It’s not uncommon for shipyards to struggle. The sectors you build for cycle down. You bid some jobs too low and have to suck up the difference, perhaps by borrowing. You get into contract wrangles and end up in court. You get hit with hurricanes and floods. You have bad luck. You mismanage.

At a Martinac tug launch in 2009

For several years in the early 2000s, the yard didn’t land a single newbuild contact but managed to keep the doors open. Then Martinac started getting tug orders. Starting in 2007, they built a couple offshore linehaul tugs for Sause Bros. in Oregon followed by a steady stream of Robert Allan-designed Z-drive tugs, including a series for the Navy.For many years, the fortunes at J.M. Martinac Shipbuilding in Tacoma, Wash., have waxed and waned. Back in the ‘60s, ‘70s and ‘80s, the yard employed up to 350 workers while building a very successful series of tuna seiners. Then that bubble deflated.

The tug work also dried up, but the yard landed the contract for the construction of a high-tech fishing boat for Alaska Leader Fisheries, during which, according to newspaper accounts, the yard had to borrow money from the fishing company to finish the project. But with no other contracts and potential customers leery of the yard’s financial stability — and no money to repay the debt — there was probably no choice but to lock the gates and turn off the lights.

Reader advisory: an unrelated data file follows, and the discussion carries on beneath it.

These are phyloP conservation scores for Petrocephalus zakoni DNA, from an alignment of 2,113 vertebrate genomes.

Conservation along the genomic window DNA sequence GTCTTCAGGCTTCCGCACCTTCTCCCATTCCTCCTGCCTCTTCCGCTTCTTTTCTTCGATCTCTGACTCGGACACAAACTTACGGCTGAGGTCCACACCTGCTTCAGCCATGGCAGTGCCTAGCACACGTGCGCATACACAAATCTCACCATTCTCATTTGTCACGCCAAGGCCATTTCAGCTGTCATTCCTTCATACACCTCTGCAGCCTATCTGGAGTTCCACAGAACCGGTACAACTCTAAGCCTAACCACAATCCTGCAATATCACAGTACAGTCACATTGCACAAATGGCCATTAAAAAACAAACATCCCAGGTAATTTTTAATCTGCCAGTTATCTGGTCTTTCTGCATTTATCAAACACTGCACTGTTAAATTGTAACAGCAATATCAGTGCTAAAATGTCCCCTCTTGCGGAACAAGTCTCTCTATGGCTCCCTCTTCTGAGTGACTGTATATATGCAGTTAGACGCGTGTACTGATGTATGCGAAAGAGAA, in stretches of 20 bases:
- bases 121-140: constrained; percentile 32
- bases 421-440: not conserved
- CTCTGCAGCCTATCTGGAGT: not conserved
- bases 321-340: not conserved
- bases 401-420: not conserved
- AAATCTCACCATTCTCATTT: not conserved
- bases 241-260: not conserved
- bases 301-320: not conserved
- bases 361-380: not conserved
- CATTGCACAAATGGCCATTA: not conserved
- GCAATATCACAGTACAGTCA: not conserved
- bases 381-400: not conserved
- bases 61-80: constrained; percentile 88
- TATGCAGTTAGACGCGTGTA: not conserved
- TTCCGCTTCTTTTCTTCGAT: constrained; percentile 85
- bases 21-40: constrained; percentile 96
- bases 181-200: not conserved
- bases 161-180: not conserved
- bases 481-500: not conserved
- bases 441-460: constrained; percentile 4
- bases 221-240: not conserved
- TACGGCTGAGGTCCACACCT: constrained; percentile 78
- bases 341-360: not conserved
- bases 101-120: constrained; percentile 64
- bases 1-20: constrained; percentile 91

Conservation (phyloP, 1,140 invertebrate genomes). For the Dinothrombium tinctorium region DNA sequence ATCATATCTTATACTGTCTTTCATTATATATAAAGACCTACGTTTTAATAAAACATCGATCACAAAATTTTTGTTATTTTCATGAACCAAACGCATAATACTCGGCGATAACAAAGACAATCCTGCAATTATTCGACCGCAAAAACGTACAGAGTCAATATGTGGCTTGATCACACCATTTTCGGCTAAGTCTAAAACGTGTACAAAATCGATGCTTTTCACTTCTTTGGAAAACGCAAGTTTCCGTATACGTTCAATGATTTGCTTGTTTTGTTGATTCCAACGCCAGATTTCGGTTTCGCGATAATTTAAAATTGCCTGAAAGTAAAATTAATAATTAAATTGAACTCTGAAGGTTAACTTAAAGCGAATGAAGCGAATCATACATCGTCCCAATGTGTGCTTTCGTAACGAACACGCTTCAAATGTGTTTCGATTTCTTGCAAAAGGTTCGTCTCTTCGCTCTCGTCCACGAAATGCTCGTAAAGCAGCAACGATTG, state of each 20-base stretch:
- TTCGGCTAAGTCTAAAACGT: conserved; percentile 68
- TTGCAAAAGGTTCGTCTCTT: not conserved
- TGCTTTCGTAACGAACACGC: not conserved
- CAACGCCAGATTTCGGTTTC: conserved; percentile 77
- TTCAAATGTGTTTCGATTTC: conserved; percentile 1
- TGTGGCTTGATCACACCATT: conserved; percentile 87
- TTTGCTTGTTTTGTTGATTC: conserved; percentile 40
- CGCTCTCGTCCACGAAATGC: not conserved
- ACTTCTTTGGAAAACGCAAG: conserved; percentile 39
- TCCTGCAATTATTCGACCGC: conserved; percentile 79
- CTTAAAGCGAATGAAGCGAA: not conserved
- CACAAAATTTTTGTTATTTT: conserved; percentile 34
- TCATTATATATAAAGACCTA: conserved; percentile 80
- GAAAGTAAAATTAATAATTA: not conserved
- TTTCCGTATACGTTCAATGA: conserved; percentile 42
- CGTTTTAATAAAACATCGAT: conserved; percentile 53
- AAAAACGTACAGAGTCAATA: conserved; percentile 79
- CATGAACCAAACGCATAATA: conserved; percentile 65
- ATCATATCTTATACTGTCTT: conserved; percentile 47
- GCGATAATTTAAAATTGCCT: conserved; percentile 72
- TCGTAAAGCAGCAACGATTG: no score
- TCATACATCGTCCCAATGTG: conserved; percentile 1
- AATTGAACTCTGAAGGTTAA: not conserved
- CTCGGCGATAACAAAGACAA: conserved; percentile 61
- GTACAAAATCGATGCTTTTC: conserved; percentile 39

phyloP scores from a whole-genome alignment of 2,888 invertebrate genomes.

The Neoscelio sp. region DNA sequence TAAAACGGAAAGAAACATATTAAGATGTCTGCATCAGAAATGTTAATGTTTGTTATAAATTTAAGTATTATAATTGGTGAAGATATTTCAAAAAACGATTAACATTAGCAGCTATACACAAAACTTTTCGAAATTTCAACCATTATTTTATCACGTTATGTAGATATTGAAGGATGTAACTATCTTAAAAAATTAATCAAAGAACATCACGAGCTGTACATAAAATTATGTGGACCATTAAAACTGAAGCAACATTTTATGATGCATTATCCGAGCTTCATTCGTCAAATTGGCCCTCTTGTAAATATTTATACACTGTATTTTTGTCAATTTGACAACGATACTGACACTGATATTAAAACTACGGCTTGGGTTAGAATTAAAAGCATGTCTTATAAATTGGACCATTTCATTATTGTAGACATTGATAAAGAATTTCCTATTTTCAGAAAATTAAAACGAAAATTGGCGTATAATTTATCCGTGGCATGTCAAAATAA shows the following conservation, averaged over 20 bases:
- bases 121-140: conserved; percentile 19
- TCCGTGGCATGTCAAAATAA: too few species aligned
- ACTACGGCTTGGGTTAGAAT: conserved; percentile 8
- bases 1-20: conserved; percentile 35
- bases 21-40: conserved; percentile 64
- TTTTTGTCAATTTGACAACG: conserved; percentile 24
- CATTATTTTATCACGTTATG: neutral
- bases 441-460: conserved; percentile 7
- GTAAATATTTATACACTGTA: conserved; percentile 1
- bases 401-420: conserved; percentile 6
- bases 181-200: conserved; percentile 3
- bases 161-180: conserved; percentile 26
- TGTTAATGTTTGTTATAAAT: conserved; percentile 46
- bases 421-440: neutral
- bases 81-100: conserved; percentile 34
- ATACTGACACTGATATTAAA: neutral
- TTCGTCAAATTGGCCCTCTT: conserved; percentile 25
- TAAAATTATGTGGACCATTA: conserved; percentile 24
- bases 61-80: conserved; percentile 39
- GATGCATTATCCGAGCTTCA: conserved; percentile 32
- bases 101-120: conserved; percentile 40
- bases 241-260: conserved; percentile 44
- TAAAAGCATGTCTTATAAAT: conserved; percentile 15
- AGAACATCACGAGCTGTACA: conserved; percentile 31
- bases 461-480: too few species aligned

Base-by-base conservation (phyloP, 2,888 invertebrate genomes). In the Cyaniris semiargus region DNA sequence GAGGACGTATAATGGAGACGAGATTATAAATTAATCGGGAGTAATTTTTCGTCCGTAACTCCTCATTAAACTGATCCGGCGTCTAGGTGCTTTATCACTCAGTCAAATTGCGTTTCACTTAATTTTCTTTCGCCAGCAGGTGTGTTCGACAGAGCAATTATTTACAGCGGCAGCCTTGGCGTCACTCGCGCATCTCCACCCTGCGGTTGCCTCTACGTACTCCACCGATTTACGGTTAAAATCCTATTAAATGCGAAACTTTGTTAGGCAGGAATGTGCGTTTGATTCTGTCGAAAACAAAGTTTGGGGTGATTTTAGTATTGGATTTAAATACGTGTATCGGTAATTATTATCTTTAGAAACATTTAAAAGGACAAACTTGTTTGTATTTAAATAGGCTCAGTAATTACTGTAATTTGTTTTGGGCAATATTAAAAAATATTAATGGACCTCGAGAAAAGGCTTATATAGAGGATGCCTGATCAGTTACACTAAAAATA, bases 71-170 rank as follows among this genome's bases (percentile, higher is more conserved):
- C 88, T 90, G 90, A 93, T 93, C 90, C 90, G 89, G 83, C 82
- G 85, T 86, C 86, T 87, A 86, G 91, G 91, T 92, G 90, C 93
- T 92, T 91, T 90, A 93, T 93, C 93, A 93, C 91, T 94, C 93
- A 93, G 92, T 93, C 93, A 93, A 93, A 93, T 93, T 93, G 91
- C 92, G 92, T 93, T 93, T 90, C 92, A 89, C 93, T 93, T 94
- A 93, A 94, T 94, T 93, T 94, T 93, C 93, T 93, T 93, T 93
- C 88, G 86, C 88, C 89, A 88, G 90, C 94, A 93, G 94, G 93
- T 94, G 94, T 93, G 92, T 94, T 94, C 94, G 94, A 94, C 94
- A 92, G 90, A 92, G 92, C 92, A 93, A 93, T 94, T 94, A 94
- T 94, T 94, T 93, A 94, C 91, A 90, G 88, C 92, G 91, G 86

The shipyard was sold at foreclosure auction last Friday. The sole bidder, Washington Landmark Holdings, bought the yard for slightly over $6 million, which is the exact amount owed by Martinac, according to the Tacoma News Tribune. Washington Landmark Holdings is not a known company in Washington, let alone a known boatbuilder.

With a history that goes back to 1924, J.M. Martinac Shipbuilding employed thousands of boatbuilders over the years and built hundreds of high-quality wood and steel vessels. It was a union shop with loyal employees. It was a fixture on the Thea Foss Waterway in downtown Tacoma.

It will be missed.

With a degree in English literature from the University of Washington (Go Dawgs!), journalism experience at the once-upon-a-time Seattle P-I, and at-sea experience as a commercial fisherman in Washington and Alaska, Bruce Buls has forged a career in commercial marine trade journalism, including stints at Alaska Fishermen’s Journal and National Fisherman, WorkBoat’s sister publications. Bruce spent 16 years as WorkBoat's technical editor before retiring in May 2015. He lives on Puget Sound’s Whidbey Island, about 20 miles north of Seattle (go 'Hawks!).